When the Columbia school was built almost 20 years ago, it was placed near Baltimore so it could better serve the largest number of deaf children. This location is much more convenient to the large population center in and around Baltimore than is the Frederick school. MSD-CC has a 50 percent day student attendance. What will happen to these students if they have to commute to Frederick each day? Will they be able to continue living at home as their would like, or will they have to live in the dorm?
One very important reason why MSD-CC should stay open is that it is the school where deaf multi-handicapped students are educated in the state. MSD-CC, unlike Frederick, was physically designed to accommodate these students with their special equipment. The dorms, the dining room, the classrooms and all the other areas around the school are designed and built to allow the handicapped child free access without relying totally on others.
The Frederick campus would require extensive renovations in order to serve these special children.
I have been a weekly volunteer at MSD-CC for the past seven years, and during these years I have found that the Columbia campus is more like a family than a school. The teachers and staff know all the children, and there is a warm and friendly atmosphere there that I've never seen in any other school.
Since starting there I have worked with the youngest students, ages four to six. I've been able to observe transformations that are nothing short of miracles. Children enter at four or five years, most with little or no language, and with a carefully designed program, patience and love and the constant reinforcement of ++ sign language and English, teachers and staff transform these children into people who can communicate thoughts and desires for the first time. They can ask for a drink of water without pointing. They can tell someone why they feel happy or sad. They can for the first time communicate with their family and friends.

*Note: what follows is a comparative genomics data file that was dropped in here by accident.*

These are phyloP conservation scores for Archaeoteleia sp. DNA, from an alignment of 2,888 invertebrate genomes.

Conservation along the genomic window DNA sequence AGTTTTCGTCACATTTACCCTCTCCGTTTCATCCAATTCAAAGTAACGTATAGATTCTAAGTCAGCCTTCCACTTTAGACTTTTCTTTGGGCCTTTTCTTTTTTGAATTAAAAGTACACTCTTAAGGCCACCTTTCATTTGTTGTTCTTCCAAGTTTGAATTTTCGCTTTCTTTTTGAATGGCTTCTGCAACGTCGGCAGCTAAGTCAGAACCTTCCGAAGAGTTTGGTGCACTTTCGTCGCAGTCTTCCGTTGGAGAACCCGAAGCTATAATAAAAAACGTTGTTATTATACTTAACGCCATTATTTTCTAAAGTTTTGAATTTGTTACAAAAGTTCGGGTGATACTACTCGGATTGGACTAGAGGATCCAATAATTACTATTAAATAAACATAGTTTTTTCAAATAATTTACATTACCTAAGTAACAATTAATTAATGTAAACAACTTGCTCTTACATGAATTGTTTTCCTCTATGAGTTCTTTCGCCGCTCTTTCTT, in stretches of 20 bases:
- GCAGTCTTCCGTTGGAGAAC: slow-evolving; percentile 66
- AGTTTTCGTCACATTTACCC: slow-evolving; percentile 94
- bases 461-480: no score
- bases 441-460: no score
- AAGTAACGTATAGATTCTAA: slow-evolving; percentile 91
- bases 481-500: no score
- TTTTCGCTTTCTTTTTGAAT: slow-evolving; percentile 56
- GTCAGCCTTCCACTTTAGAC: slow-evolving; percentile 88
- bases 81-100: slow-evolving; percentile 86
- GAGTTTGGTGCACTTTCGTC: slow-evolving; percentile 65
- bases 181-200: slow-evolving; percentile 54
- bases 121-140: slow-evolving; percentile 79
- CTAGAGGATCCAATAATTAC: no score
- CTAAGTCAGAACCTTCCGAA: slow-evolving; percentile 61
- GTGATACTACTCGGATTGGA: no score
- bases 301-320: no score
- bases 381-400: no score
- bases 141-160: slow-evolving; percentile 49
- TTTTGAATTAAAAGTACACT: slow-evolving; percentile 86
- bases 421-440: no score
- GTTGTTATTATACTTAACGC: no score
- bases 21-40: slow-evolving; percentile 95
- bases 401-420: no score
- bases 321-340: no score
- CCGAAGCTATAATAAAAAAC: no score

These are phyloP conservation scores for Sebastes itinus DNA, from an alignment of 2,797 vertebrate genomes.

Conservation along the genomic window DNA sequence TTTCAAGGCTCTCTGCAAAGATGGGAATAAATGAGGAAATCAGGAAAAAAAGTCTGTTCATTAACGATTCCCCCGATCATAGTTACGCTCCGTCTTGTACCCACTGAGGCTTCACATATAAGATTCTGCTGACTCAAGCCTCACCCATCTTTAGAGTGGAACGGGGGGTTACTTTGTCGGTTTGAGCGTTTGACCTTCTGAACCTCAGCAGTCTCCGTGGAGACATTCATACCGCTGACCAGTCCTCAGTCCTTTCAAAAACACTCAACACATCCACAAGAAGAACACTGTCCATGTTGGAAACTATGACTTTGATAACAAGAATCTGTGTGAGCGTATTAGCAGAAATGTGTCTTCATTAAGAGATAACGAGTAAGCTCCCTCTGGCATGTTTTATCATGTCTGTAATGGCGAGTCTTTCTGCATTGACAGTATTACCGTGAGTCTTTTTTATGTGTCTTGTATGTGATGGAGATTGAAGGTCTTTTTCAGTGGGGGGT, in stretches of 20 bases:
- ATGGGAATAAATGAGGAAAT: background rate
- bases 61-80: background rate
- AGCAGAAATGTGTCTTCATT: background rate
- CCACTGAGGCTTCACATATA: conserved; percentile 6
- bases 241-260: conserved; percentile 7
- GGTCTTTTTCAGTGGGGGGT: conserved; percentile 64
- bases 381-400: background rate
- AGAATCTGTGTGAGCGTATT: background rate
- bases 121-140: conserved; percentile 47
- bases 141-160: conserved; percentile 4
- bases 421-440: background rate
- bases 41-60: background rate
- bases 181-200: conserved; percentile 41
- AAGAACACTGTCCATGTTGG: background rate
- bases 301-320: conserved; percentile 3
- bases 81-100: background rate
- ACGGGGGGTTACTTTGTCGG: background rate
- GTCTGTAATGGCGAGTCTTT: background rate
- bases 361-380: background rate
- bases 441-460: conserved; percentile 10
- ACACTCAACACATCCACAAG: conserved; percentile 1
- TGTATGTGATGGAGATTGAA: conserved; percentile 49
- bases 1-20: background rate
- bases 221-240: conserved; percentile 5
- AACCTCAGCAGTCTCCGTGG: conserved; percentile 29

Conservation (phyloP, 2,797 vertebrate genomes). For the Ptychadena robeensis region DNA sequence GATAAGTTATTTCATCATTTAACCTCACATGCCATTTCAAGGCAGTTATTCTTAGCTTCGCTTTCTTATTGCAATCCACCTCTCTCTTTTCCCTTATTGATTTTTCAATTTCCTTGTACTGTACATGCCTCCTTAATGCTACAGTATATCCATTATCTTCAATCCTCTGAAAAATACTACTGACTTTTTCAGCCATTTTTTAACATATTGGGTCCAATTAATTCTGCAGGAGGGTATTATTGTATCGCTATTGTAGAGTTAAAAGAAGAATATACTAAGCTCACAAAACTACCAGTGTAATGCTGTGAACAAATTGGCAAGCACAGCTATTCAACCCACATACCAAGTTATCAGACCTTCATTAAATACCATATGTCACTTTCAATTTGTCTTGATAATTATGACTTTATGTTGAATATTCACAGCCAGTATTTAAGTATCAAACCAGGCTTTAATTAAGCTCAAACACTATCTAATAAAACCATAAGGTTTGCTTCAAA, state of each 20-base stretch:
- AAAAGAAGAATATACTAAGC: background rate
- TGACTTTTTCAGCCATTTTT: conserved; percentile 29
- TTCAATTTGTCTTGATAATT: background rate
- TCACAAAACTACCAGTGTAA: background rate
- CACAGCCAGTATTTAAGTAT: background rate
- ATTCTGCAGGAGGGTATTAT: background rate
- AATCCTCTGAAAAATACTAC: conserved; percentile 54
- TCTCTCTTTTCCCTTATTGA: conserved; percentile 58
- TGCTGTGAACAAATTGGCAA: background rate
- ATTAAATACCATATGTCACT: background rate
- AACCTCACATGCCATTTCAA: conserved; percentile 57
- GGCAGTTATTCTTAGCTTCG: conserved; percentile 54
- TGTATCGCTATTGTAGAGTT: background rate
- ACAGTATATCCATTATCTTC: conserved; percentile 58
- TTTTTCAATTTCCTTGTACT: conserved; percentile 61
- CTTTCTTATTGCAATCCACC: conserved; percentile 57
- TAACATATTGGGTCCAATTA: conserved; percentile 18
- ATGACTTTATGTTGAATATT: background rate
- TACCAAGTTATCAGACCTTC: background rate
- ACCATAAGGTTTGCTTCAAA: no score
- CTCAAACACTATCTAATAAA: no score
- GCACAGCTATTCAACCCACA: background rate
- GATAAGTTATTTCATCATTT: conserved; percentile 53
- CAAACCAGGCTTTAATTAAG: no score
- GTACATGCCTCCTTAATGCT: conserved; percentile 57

Maryland needs both branches of MSD to assure our deaf children the kind of quality education that is nationally and internationally respected.
Jo Ann Fasnacht.
We Would Have Lost
Editor: Your editorial, "General Schwarzkopf and B.S." merits response. Had we had the media of today during World War II, there is little doubt in my mind that we would have lost that war.
The insistence of the press, particularly the television segment, to report on deployments, who is where and what is planned next so that Saddam Hussein can catch the news and make his plans accordingly is the equivalent of "bovine scatology."
You say that, "Censorship keeps news the public needs out of its hands." Who determines what the public needs?
If the press had its way, extra desks would be added to the Oval Office so that every second would be monitored and reported.
I defend the First Amendment rights of a free press, but more often than not lately, the press has been guilty of excesses -- even to the point of hiring on TV ex-generals who bring their knowledge to explain strategies which should not be broadcast.
Yes, I do want to know what is going on, but not at the expense of the lives of our servicemen who may be compromised by the news.
Richard L. Lelonek.